Providing a decoder 40 for decoding stepper information received from the optical position encoder via one or more optoisolators 43.

The Monochromator 27 employs a bipolar stepper motor to rotate the optical component. The microcontroller 20 provides two-phase control and motor enable lines. Opto-isolators 42 provide isolation of digital components and motor driver 41. Isolation is required to minimize noise feedback due to inductive transients caused by switching currents in stepper motor phases. The monochromator also provides two optical stop signals (SA & SB), each indicates an end point of movement in each direction.

A position encodes 26 is coupled to the stepper motor shaft to provide position feedback information. State of the art position encoder typically contains a lensed LED source, an integrated circuit with detectors and output circuitry, and a codewheel which rotates between the emitter and detector IC. The outputs of the position encoder are two square waves in quadrature.

The position decoder 40 is an integrated circuit that performs the quadrature decoder, counter, and bus interface function. The quadrature decoder samples CHA and CHB signals from position encoder 26. Based on the past binary state of the two signals and the present state, it outputs a count signal and a direction signal to the internal position counter. The microcontroller 20 obtains the position information by reading the position counter at the decoder.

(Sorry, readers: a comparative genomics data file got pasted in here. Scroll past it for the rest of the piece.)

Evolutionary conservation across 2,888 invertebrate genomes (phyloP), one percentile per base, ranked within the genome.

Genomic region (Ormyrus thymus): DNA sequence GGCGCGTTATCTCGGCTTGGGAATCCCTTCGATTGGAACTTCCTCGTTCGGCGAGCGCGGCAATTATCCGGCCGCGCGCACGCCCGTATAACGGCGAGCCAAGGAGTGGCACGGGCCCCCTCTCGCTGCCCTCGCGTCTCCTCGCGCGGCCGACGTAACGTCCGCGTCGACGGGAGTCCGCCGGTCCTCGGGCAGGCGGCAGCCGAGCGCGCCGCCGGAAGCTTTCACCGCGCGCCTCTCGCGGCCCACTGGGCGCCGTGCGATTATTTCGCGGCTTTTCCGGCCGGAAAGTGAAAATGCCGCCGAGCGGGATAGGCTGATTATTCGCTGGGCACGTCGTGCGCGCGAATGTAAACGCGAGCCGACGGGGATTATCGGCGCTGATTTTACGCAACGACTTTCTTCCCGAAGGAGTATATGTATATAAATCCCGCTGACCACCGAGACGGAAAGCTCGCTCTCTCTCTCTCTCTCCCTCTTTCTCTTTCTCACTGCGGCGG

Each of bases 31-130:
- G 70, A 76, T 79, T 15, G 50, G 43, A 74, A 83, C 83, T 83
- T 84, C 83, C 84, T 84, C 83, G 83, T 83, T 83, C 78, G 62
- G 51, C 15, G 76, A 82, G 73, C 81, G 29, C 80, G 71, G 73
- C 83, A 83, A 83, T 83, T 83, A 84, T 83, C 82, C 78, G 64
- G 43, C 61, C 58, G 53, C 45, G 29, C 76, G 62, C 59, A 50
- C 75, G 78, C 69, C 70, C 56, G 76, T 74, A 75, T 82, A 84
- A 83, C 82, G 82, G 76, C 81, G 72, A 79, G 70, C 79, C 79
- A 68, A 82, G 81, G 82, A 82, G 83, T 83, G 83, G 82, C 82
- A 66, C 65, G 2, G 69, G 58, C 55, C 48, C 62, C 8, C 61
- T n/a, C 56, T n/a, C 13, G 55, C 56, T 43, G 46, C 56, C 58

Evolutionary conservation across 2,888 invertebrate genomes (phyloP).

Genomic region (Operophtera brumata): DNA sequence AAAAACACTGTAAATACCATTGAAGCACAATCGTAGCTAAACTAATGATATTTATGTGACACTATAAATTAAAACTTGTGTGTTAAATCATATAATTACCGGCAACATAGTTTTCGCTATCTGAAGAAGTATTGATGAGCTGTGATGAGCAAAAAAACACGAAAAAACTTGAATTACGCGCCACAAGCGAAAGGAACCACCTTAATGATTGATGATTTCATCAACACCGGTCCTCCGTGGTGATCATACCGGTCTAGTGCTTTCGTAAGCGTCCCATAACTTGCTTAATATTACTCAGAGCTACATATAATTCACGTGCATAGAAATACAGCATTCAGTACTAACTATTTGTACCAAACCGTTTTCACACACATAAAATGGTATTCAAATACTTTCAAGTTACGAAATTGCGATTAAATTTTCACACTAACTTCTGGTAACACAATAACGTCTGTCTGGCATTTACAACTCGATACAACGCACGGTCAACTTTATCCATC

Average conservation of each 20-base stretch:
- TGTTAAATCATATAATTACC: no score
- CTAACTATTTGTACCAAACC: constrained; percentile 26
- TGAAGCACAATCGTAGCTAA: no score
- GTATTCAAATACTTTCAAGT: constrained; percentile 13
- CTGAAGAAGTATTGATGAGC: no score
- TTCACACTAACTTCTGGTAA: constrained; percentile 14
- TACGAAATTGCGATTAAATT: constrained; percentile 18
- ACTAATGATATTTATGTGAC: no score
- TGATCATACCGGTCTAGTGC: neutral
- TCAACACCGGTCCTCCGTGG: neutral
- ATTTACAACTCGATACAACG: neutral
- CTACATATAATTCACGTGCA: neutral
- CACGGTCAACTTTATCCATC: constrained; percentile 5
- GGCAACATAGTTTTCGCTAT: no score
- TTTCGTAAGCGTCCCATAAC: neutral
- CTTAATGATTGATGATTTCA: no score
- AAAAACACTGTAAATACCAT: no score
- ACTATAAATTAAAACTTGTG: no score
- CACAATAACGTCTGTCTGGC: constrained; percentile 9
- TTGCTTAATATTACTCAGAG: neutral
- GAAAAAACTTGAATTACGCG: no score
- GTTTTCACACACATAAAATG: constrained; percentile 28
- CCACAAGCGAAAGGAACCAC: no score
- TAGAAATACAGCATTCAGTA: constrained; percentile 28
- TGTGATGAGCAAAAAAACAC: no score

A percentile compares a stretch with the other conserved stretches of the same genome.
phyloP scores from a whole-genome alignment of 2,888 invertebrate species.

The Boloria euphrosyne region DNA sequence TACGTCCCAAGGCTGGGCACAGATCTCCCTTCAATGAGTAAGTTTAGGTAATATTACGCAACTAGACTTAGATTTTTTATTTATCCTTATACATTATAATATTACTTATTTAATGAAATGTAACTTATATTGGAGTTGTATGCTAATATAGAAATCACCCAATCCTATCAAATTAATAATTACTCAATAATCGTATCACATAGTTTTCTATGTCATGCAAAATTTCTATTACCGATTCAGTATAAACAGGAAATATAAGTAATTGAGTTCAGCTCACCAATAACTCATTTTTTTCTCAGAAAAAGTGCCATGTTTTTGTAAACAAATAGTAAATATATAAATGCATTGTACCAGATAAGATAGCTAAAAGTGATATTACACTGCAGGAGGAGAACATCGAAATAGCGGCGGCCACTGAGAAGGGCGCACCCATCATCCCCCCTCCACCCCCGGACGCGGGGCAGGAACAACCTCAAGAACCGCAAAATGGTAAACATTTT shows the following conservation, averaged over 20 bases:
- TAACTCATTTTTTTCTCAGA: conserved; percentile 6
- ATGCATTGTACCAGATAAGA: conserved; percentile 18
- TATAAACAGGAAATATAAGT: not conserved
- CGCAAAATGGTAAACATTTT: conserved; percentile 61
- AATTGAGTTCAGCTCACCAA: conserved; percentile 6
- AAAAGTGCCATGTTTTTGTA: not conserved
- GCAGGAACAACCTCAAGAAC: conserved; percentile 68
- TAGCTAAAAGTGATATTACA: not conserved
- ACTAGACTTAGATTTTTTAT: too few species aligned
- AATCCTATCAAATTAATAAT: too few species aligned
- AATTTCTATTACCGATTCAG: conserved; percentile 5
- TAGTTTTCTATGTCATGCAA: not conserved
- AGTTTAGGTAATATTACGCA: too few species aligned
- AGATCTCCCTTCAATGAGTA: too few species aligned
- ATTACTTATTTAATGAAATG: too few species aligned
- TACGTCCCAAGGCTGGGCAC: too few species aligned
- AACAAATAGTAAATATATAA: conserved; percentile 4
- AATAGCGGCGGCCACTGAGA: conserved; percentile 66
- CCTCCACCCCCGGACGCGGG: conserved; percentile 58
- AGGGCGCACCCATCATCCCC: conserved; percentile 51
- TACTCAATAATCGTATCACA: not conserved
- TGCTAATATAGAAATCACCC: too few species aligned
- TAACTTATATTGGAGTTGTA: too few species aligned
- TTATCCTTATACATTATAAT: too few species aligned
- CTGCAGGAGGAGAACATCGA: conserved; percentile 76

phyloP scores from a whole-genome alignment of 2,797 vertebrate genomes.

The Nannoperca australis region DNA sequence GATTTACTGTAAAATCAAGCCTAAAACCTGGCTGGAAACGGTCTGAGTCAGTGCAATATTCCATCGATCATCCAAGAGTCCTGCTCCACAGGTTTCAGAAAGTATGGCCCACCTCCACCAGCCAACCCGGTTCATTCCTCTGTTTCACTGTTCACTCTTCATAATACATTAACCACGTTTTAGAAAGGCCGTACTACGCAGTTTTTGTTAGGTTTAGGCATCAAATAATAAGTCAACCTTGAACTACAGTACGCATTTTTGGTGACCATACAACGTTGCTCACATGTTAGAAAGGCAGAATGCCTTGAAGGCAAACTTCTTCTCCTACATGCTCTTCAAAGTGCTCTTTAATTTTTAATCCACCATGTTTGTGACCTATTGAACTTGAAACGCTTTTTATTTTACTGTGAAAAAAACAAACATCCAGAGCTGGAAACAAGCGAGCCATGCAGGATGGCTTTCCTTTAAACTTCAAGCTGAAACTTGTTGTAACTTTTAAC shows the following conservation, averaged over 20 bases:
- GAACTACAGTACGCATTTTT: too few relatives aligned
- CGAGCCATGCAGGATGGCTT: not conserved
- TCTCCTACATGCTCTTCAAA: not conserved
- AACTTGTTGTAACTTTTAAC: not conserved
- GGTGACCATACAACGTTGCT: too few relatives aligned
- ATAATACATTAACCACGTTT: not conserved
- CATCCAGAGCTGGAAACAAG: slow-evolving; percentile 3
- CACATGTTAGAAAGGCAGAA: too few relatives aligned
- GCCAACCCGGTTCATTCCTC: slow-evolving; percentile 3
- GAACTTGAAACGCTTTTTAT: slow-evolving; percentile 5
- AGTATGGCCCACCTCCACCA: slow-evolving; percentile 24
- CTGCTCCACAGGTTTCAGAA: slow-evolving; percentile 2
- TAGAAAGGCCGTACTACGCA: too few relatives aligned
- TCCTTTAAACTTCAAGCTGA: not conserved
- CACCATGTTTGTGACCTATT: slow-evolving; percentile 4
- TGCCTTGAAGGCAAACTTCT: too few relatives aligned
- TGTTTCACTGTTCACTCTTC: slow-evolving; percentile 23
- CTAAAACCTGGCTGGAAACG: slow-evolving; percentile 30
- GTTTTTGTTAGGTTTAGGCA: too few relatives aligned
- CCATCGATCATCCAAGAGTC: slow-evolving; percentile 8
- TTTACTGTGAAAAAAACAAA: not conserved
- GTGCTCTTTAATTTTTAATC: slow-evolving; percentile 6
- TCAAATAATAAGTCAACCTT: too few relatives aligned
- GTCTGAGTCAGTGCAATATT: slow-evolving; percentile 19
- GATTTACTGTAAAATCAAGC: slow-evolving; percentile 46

Salient Features

Synchronization of Stepper Motor Position and Analog-to-Digital Converters

FIG. 6 is a block diagram that illustrates a mechanism for synchronization of stepper motor control and analog-to-digital conversion. To minimize the wavelength shift error due to the asynchronous condition as described above, an embedded controller 20 is provided that controls the stepper motor control module 24 directly. The controller synchronizes the event of reading the A/D converters 22 with each stepper motor position. Because the stepper motor controls the wavelength of the monochromator optical output, the net result is that each A/D conversion recorded by the embedded controller is precisely tracked to a specific wavelength.

One of the key elements of spectrum analysis for predicting glucose level is the intensity associated with a particular wavelength. Any errors in wavelength shift will result in algorithmic error in predicting glucose levels. By synchronizing the A/D reading and stepper motor control, spectral data collected is more precise and repeatable. The end result is improvement in accuracy and repeatability of prediction.

Closed Loop Motor Position Control for Enhanced System Performance

FIG. 7 is a block schematic diagram that illustrates closed loop motor position control according to the invention. In a closed loop system as illustrated in FIG. 7, a position encoder 26 is coupled to the stepper motor 30 shaft (not shown). The encoded position signal-is processed by a digital encoder at the bipolar stepper motor drive, resulting in an actual position feedback to the embedded controller.

Because the embedded controller has the position feedback, it can initiate the next step command as soon as the position feedback reaches its target. The step rate is increased by reducing the time delay that was set by a conservative value as. indicated in the open loop control mode. One advantage of this method is to achieve highest speed in all load conditions without missing steps.